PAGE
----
October is Domestic Violence Awareness Month. In the last several blogs, we have covered topics focusing on patients who may have high-risk issues. Depending on where you are located in the U.S., your patients may still be working remotely, are unable to see friends and family, and there may be limited services available if they are in need. Add to this, patients who have lost their jobs or have had pay reductions as a result of COVID-19, or the stress of having to home school children while juggling work. These issues can add significant stress within a home. Patients may also live with an abusive partner/spouse, parent, or child that they are unable to leave due to circumstances, fear, limited resources, or financial limitations. This can place patients at significant risk.
Domestic violence affects many individuals in the U.S. Nearly ½ of all women and men in the U.S. have experienced psychological aggression by an intimate partner. There has been a rise in intimate partner violence following the COVID-19 pandemic, and a study found that victims delayed reaching out to health care services until the late stages of the abuse cycle. Additionally, the number of people who have contacted domestic violence hotlines have increased. Some cities, however, are seeing a decrease in calls of up to 50%, and it is believed that this is due to victims being in close proximity in the home with their abuser., 
As part of ongoing assessment and treatment, Allied Healthcare Professionals (AHPs) should assess if a patient or a loved one within the home is a victim of domestic violence. It is important to inquire if a patient feels safe by asking open ended questions. AHPs should look for bruising or other signs of abuse. Ensure that you thoroughly document in the patient’s medical record documenting objective observations, and patient quotes. The patient may not be forthcoming in disclosing the issue, either in front of the suspected abuser or in private. It is important to document a description of visible observations, despite patient reporting.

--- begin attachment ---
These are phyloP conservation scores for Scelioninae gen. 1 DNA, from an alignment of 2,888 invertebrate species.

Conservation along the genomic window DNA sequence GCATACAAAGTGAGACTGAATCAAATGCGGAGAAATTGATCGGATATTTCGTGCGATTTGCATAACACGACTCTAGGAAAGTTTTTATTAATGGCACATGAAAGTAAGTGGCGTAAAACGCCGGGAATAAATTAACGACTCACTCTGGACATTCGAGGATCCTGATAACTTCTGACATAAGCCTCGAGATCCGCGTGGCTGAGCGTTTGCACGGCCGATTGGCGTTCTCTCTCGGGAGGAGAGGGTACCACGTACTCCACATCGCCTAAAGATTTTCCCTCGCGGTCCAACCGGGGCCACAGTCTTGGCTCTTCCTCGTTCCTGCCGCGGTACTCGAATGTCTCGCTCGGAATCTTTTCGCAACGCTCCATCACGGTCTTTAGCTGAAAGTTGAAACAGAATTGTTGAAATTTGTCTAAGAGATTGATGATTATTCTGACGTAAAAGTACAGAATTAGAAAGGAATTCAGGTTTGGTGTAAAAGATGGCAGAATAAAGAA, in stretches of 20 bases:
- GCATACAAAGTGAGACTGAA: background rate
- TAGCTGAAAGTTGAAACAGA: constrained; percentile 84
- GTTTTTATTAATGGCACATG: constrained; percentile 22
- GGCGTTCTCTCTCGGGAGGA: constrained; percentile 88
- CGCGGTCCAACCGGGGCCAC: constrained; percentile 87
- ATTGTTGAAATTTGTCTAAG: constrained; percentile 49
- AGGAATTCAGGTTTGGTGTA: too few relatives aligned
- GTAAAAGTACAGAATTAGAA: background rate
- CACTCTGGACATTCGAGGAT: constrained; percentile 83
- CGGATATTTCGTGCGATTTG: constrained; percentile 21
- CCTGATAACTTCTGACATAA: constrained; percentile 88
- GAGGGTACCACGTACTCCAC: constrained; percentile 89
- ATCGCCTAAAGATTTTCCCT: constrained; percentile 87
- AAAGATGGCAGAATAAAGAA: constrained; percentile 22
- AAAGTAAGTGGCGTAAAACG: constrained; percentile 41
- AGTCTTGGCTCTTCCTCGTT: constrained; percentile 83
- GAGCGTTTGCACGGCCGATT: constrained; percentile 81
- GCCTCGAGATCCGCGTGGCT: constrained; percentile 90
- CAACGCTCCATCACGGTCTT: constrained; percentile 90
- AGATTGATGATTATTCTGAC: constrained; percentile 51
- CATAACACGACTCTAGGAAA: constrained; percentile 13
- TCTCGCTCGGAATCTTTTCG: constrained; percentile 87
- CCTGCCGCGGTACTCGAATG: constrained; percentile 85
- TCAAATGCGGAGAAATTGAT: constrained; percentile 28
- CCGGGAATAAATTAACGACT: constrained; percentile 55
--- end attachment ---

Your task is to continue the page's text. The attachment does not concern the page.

If abuse is suspected, adequately assess the situation with the patient in a safe manner. Keep in mind, however, that the abuser could be in the background of the session and may be able to overhear. It is important to ask questions in a way that the abuser is not alerted. Pay attention to the patient’s affect and use of code words or phrases such as she/he might order a pizza later. If the information provided is off topic, the patient may be at risk. Have a process in place to notify law enforcement, when indicated and mandated.
Given the COVID-19 pandemic, some of you may still be providing telehealth, may have transitioned to in-person, or provide a combination of the two. It can be difficult to know if a person is experiencing domestic violence, and if she/he is engaging in treatment via video or phone, it can be even more so. When engaging in telehealth with patients, be mindful that you may have to take immediate action to contact authorities if an incident occurs. Violent incidents can occur over video, take a recent case that occurred where a child’s mother was shot and killed by her father while the 10-year-old was engaged in a Zoom classroom session. Although this incident was not specific to telehealth, it highlights issues that could potentially occur when you are providing telehealth. In a situation such as this, it is critical to contact authorities to report what you observed and for the safety of the others in the home.